Make room for JavaSpaces, Part 1
Ease the development of distributed apps with JavaSpaces
Page 2 of 5
Figure 1. Processes use spaces and simple operations to coordinate activities
Copyright Sun Microsystems, Inc.
Spaces are object stores with several important properties that contribute to making JavaSpaces a powerful, expressive tool.
Let's take a closer look:
- Spaces are shared: Many remote processes can interact with a space concurrently -- the space itself handles the details of concurrent access,
leaving you to focus on the design of the high-level protocols between your processes.
- Spaces are persistent: Spaces provide reliable storage for objects. When you store an object in a space, it will remain there indefinitely until
it is removed. You can also request a lease time during which an object should be stored. Once stored in the space, an object will remain there until its lease time (which
can be renewed) is over, or until a process explicitly removes it. We will discuss leases in more depth later in this series.
- Spaces are associative: Objects in a space are located via associative lookup, not by memory location or by identifier. Associative lookup provides a simple means of finding the objects in which you're
interested according to their content, without having to know what the object is called, who created it, or where it is stored.
To look up an object, you create a template (an object with some or all of its fields set to specific values, and the others left as
null to act as wildcards). An object in the space matches a template if it matches the template's specified fields exactly. You'll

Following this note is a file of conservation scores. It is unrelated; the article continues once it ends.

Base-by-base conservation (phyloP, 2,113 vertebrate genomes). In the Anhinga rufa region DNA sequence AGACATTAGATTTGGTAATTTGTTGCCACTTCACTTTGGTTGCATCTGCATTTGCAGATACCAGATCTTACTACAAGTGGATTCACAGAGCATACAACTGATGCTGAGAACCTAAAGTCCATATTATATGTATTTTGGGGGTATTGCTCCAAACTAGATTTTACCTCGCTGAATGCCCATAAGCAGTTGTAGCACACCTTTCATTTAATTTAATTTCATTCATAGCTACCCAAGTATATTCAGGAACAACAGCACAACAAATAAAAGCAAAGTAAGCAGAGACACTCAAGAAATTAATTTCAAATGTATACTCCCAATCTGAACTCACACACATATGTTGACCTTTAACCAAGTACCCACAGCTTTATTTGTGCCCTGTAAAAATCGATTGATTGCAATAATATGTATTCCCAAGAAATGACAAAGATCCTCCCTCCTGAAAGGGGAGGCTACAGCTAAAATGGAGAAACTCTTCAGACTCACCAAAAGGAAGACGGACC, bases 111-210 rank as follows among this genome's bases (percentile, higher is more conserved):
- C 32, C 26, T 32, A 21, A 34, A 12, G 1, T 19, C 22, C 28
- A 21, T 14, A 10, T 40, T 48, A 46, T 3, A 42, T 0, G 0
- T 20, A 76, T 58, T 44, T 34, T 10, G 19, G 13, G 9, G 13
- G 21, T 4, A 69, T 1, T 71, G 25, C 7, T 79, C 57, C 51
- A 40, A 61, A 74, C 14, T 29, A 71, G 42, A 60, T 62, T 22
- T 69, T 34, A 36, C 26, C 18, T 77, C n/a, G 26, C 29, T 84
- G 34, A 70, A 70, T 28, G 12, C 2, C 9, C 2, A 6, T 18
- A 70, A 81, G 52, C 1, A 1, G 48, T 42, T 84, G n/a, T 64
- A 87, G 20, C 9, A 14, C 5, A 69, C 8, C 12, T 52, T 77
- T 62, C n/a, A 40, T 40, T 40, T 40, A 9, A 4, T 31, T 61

see that, with associative lookup, you can easily express queries for objects such as "Are there any tasks to compute?" or
"Are there any answers to the prime factor I asked for?"
- Spaces are transactionally secure: JavaSpaces makes use of Jini's transaction service to ensure that an operation on a space is atomic (either the operation
is applied, or it isn't). Transactions are supported for single operations on a single space, as well as multiple operations
over one or more spaces (either all the operations are applied, or none are). As you will see later in the series, transactions
are an important way to deal with partial failure.
- Spaces let you exchange executable content: While in a space, objects are just passive data -- you can't modify them or invoke their methods. However, when you read
or take an object from a space, a local copy of the object is created. As with any other local object, you can modify its
public fields and invoke its methods, even if you've never seen an object like it before. This capability gives you a powerful
mechanism for extending the behavior of your applications through a space.
As this series progresses, we will show you how these properties play a key part in letting you create distributed applications
that work well in the Jini environment, where networking is often spontaneous, and processes join and leave the computation
dynamically, sometimes because of device or network failure.
Origins of JavaSpaces
We've described JavaSpaces as a new distributed computing model, but its origins can be traced back to Yale University in
the early 1980s. There, Dr. David Gelernter developed a tool called Linda for creating distributed applications. Linda consists of a small number of operations combined with a persistent store called
a tuple space. These operations are orthogonal to any particular programming language; they are part of a coordination language that can be added to any other computation language. The result of the Linda research was surprising: by using an object store along with a small number of simple operations,
you can easily implement a large class of parallel and distributed problems using techniques that alleviate many of the pitfalls
of building networked systems. In other words, space-based systems are not only simple (requiring only a few operations),
but also expressive (lending themselves well to solving many distributed problems).